THE weekend's storms have left farmers in the northern part of the region facing a nervous wait to be able to harvest their crops.
Growers in the Moree district will be hoping the weather remains dry for the rest of the week, after some areas received as much as 30mm to 120mm of rain over the weekend.
Moree agronomist Peter Birch said while most farmers had luckily escaped losing their crops to the weather event, more rain could cause some healthy crops to be downgraded.
"The rain has been patchy and sort of faded out towards the end of the weekend, meaning some people will be able to get back out there by tomorrow [Tuesday]," Mr Birch said.
"South of Moree, some crops were planted a bit later and the rain might of really helped, where it was planted earlier you might have copped a bit of damage, depending on what kind of weather you were under.
"There was quite a bit of hail on Thursday and some of the country on both sides of the border near Mungindi got totally smashed.
"It's just really on a knife edge now because if you did get 60,80,100mm of rain over the past week, you really can't now afford to get another shower of rain because it will certainly start to affect the quality."
Storms brought mixed rainfall totals to the region, as the Bureau of Meteorology (BOM) recorded 32.4mm in Moree, 46.4mm in Tamworth and 139.6mm in Gunnedah.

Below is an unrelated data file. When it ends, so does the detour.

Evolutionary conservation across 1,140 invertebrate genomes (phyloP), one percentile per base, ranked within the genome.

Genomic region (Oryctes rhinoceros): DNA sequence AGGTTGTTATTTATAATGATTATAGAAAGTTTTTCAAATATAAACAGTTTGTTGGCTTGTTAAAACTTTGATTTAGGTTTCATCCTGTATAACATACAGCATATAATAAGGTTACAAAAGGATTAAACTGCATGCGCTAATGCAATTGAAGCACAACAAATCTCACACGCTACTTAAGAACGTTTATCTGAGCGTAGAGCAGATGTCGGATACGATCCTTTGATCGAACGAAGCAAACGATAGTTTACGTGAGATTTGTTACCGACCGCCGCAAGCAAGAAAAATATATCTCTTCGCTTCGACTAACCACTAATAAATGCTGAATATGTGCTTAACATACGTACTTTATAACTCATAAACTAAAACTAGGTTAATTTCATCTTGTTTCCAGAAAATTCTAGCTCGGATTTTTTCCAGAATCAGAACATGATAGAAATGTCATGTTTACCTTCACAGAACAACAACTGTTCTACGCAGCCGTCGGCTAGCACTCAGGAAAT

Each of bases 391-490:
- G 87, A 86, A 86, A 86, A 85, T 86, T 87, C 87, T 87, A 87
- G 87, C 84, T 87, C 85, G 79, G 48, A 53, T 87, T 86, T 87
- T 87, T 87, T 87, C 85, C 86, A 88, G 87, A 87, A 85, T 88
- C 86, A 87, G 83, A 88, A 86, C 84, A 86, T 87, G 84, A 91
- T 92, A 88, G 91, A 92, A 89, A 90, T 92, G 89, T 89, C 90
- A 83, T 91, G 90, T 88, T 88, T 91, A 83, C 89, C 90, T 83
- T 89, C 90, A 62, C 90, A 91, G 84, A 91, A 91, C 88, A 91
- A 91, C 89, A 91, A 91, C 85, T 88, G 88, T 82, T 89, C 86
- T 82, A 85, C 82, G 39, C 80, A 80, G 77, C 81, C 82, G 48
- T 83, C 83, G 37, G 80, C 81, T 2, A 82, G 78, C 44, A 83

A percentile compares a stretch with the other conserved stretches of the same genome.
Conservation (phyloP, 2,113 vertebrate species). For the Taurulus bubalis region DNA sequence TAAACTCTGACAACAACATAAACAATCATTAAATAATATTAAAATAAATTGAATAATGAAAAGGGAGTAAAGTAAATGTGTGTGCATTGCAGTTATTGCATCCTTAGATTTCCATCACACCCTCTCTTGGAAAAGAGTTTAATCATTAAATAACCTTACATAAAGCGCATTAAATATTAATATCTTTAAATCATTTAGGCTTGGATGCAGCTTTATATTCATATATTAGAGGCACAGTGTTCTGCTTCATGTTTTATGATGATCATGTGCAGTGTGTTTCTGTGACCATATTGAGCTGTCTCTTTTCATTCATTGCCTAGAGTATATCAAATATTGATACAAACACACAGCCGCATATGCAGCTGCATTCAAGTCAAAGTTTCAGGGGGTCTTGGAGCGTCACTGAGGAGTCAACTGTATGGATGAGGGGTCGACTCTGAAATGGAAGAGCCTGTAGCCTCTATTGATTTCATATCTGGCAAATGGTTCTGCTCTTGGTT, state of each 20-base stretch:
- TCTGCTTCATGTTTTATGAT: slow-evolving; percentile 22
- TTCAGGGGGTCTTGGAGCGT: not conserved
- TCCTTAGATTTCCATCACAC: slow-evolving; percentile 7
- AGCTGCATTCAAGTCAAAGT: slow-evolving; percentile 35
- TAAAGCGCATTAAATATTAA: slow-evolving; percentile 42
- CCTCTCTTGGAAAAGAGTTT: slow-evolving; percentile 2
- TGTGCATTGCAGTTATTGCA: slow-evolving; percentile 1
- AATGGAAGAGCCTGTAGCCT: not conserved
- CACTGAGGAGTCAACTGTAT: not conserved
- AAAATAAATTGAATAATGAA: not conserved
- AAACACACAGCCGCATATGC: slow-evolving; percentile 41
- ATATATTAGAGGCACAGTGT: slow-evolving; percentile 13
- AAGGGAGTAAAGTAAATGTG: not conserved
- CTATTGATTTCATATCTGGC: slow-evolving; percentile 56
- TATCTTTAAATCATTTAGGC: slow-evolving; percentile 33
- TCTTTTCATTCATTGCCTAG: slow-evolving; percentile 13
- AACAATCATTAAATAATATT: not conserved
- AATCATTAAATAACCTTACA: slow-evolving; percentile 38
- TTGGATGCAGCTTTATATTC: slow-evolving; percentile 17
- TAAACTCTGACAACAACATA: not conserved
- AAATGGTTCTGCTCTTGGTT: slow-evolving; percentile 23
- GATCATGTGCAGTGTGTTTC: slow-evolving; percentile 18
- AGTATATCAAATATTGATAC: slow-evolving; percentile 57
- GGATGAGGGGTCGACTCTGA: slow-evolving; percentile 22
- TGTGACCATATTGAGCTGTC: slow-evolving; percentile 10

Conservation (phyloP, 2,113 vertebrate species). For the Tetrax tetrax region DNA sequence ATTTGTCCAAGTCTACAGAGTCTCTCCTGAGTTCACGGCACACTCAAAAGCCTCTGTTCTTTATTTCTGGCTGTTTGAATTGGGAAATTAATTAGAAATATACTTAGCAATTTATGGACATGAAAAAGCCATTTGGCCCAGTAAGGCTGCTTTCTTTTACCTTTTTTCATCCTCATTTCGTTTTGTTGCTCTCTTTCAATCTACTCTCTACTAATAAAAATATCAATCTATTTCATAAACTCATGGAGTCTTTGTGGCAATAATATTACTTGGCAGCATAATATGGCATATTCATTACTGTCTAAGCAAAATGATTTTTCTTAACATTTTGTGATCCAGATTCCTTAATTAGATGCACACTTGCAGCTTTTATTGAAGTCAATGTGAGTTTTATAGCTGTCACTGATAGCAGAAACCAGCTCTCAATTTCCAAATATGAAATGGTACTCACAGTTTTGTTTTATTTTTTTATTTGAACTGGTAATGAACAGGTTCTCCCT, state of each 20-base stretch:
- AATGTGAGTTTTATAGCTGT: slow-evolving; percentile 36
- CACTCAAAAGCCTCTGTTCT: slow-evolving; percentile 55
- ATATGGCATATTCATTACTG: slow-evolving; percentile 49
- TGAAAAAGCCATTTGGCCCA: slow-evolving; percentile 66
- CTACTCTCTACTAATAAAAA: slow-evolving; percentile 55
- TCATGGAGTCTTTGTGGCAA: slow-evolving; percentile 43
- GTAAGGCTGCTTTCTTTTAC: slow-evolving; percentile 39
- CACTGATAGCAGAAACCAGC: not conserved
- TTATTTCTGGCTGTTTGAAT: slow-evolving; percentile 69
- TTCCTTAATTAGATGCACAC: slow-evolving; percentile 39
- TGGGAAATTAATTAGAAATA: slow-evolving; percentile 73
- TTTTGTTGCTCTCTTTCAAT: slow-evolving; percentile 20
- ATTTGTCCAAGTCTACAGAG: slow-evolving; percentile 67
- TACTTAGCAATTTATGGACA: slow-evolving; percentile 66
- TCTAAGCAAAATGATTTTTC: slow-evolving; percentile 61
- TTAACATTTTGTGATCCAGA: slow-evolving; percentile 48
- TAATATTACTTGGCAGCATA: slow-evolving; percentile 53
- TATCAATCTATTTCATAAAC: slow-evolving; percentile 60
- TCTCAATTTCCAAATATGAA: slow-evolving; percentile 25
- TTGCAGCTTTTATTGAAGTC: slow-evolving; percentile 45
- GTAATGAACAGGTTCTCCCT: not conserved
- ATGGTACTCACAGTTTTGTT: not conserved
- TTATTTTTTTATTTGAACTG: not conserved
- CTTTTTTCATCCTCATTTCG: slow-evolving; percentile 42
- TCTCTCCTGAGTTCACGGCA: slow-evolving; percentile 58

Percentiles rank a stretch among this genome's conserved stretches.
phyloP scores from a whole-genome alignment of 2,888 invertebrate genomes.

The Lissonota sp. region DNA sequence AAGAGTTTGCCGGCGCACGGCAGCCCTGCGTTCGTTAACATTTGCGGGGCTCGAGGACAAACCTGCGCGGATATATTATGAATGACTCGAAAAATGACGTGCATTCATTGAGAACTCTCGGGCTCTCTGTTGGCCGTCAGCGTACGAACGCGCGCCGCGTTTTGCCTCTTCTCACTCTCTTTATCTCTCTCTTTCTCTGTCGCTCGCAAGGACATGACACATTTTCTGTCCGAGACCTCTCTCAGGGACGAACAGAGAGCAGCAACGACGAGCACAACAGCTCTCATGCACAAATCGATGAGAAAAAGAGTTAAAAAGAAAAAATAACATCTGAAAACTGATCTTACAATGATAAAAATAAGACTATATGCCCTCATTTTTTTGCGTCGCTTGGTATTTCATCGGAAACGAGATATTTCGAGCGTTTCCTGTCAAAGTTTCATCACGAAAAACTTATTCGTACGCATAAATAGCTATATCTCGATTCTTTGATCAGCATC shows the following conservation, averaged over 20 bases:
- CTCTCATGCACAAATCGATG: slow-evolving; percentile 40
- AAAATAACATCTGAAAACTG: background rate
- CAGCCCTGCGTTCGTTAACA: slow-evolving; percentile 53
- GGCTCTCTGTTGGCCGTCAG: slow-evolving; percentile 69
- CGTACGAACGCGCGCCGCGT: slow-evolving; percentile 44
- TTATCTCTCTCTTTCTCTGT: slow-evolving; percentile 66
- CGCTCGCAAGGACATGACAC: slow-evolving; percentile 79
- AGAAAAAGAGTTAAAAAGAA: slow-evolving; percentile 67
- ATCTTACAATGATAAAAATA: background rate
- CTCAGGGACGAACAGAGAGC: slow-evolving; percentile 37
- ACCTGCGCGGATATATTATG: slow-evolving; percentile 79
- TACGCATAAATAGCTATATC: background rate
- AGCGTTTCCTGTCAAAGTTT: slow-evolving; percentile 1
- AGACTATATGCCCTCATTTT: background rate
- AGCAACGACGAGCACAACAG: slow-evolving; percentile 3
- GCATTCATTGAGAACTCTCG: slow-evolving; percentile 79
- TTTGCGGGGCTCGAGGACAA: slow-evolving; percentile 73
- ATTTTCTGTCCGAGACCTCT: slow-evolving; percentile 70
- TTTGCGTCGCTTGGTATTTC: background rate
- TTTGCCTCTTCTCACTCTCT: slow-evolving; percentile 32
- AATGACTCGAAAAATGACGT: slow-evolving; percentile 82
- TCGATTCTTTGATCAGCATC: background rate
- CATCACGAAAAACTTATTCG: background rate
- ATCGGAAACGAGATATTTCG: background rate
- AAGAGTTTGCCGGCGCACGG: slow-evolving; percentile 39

However, totals in each region varied due to the nature of the storms.
"It was quite a bit of a mixed bag and how people fared really depended on how much rain they got and what stage their crops are up to," Mr Birch said.
"For instance, the BOM recorded about 34mm out at Walgett but local gauges didn't show that everywhere and in some cases people were still able to harvest.
"I think those who did cop a bit will certainly be hoping the rain that BOM is predicting on Wednesday and Saturday doesn't come through to just allow them that chance to get back out there."
Mr Birch said while the rain may have hampered some winter crops it had also given farmers confidence for planting a summer crop.
"People have been focusing on planting more winter crop than usual to try and recoup some stubble after the drought, but I think a few will certainly be thinking about summer crops now," he said.
"Hopefully, once this harvest is out of the way people can get on with planting their summer crops."